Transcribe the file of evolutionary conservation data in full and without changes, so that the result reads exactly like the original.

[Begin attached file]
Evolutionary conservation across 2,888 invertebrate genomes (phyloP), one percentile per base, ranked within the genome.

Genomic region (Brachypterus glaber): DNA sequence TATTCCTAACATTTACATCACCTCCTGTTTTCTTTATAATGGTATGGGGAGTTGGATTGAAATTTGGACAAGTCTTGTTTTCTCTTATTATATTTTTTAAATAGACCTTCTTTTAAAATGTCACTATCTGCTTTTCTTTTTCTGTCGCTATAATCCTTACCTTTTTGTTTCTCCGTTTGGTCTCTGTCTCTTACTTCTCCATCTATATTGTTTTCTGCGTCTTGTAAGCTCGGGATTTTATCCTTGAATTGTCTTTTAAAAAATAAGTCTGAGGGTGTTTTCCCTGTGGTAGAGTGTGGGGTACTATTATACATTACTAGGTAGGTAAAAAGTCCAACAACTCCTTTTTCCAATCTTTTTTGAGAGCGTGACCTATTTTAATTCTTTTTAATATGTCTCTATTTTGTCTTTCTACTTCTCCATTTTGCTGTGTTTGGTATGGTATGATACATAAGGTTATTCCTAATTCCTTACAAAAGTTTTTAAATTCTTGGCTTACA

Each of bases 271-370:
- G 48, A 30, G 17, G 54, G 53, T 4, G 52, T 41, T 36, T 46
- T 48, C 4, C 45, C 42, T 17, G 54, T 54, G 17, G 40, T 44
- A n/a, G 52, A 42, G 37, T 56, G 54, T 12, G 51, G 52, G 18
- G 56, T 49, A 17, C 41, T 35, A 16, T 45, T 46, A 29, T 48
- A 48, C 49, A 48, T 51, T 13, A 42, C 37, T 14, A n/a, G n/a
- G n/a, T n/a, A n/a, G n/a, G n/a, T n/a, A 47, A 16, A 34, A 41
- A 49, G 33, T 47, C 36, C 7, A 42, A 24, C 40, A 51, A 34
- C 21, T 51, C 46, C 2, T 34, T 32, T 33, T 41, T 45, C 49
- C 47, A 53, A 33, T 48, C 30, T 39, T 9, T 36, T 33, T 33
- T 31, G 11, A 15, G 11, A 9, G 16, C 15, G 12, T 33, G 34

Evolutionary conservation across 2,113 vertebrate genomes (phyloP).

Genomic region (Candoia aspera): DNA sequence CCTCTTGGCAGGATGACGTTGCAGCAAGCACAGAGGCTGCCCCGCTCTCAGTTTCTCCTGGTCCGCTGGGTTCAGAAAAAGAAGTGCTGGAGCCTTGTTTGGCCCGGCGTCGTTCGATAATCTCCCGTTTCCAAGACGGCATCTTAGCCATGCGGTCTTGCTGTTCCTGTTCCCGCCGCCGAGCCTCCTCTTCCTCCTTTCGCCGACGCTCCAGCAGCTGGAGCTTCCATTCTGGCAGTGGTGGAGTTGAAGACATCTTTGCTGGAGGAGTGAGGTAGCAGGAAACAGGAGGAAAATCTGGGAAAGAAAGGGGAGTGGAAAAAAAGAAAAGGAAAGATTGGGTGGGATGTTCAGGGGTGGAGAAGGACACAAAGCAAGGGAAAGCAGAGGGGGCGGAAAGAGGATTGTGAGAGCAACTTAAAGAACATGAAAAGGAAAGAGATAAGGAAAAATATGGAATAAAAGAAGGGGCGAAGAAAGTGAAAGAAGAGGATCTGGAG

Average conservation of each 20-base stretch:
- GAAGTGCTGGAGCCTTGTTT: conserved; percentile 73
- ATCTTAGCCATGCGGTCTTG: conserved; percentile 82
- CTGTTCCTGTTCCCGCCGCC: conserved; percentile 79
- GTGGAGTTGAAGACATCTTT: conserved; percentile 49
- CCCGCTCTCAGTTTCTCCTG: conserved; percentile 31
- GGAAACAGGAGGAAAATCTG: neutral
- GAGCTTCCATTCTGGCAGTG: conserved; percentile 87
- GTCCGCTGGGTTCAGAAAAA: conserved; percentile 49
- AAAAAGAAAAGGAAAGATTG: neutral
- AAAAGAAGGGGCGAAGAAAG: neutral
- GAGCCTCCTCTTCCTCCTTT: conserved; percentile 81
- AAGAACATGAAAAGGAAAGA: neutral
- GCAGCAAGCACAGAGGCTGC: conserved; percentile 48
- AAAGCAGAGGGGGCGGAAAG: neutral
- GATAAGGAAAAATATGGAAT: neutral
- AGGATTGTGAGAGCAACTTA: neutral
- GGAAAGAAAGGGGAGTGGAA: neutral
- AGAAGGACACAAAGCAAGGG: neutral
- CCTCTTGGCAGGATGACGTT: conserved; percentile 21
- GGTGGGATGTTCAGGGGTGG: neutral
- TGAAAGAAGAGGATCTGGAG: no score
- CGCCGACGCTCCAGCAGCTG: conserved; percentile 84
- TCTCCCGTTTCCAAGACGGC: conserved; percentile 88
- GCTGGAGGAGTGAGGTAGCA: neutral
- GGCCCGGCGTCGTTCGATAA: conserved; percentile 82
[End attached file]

Evolutionary conservation across 2,888 invertebrate genomes (phyloP), one percentile per base, ranked within the genome.

Genomic region (Brachypterus glaber): DNA sequence TATTCCTAACATTTACATCACCTCCTGTTTTCTTTATAATGGTATGGGGAGTTGGATTGAAATTTGGACAAGTCTTGTTTTCTCTTATTATATTTTTTAAATAGACCTTCTTTTAAAATGTCACTATCTGCTTTTCTTTTTCTGTCGCTATAATCCTTACCTTTTTGTTTCTCCGTTTGGTCTCTGTCTCTTACTTCTCCATCTATATTGTTTTCTGCGTCTTGTAAGCTCGGGATTTTATCCTTGAATTGTCTTTTAAAAAATAAGTCTGAGGGTGTTTTCCCTGTGGTAGAGTGTGGGGTACTATTATACATTACTAGGTAGGTAAAAAGTCCAACAACTCCTTTTTCCAATCTTTTTTGAGAGCGTGACCTATTTTAATTCTTTTTAATATGTCTCTATTTTGTCTTTCTACTTCTCCATTTTGCTGTGTTTGGTATGGTATGATACATAAGGTTATTCCTAATTCCTTACAAAAGTTTTTAAATTCTTGGCTTACA

Each of bases 271-370:
- G 48, A 30, G 17, G 54, G 53, T 4, G 52, T 41, T 36, T 46
- T 48, C 4, C 45, C 42, T 17, G 54, T 54, G 17, G 40, T 44
- A n/a, G 52, A 42, G 37, T 56, G 54, T 12, G 51, G 52, G 18
- G 56, T 49, A 17, C 41, T 35, A 16, T 45, T 46, A 29, T 48
- A 48, C 49, A 48, T 51, T 13, A 42, C 37, T 14, A n/a, G n/a
- G n/a, T n/a, A n/a, G n/a, G n/a, T n/a, A 47, A 16, A 34, A 41
- A 49, G 33, T 47, C 36, C 7, A 42, A 24, C 40, A 51, A 34
- C 21, T 51, C 46, C 2, T 34, T 32, T 33, T 41, T 45, C 49
- C 47, A 53, A 33, T 48, C 30, T 39, T 9, T 36, T 33, T 33
- T 31, G 11, A 15, G 11, A 9, G 16, C 15, G 12, T 33, G 34

Evolutionary conservation across 2,113 vertebrate genomes (phyloP).

Genomic region (Candoia aspera): DNA sequence CCTCTTGGCAGGATGACGTTGCAGCAAGCACAGAGGCTGCCCCGCTCTCAGTTTCTCCTGGTCCGCTGGGTTCAGAAAAAGAAGTGCTGGAGCCTTGTTTGGCCCGGCGTCGTTCGATAATCTCCCGTTTCCAAGACGGCATCTTAGCCATGCGGTCTTGCTGTTCCTGTTCCCGCCGCCGAGCCTCCTCTTCCTCCTTTCGCCGACGCTCCAGCAGCTGGAGCTTCCATTCTGGCAGTGGTGGAGTTGAAGACATCTTTGCTGGAGGAGTGAGGTAGCAGGAAACAGGAGGAAAATCTGGGAAAGAAAGGGGAGTGGAAAAAAAGAAAAGGAAAGATTGGGTGGGATGTTCAGGGGTGGAGAAGGACACAAAGCAAGGGAAAGCAGAGGGGGCGGAAAGAGGATTGTGAGAGCAACTTAAAGAACATGAAAAGGAAAGAGATAAGGAAAAATATGGAATAAAAGAAGGGGCGAAGAAAGTGAAAGAAGAGGATCTGGAG

Average conservation of each 20-base stretch:
- GAAGTGCTGGAGCCTTGTTT: conserved; percentile 73
- ATCTTAGCCATGCGGTCTTG: conserved; percentile 82
- CTGTTCCTGTTCCCGCCGCC: conserved; percentile 79
- GTGGAGTTGAAGACATCTTT: conserved; percentile 49
- CCCGCTCTCAGTTTCTCCTG: conserved; percentile 31
- GGAAACAGGAGGAAAATCTG: neutral
- GAGCTTCCATTCTGGCAGTG: conserved; percentile 87
- GTCCGCTGGGTTCAGAAAAA: conserved; percentile 49
- AAAAAGAAAAGGAAAGATTG: neutral
- AAAAGAAGGGGCGAAGAAAG: neutral
- GAGCCTCCTCTTCCTCCTTT: conserved; percentile 81
- AAGAACATGAAAAGGAAAGA: neutral
- GCAGCAAGCACAGAGGCTGC: conserved; percentile 48
- AAAGCAGAGGGGGCGGAAAG: neutral
- GATAAGGAAAAATATGGAAT: neutral
- AGGATTGTGAGAGCAACTTA: neutral
- GGAAAGAAAGGGGAGTGGAA: neutral
- AGAAGGACACAAAGCAAGGG: neutral
- CCTCTTGGCAGGATGACGTT: conserved; percentile 21
- GGTGGGATGTTCAGGGGTGG: neutral
- TGAAAGAAGAGGATCTGGAG: no score
- CGCCGACGCTCCAGCAGCTG: conserved; percentile 84
- TCTCCCGTTTCCAAGACGGC: conserved; percentile 88
- GCTGGAGGAGTGAGGTAGCA: neutral
- GGCCCGGCGTCGTTCGATAA: conserved; percentile 82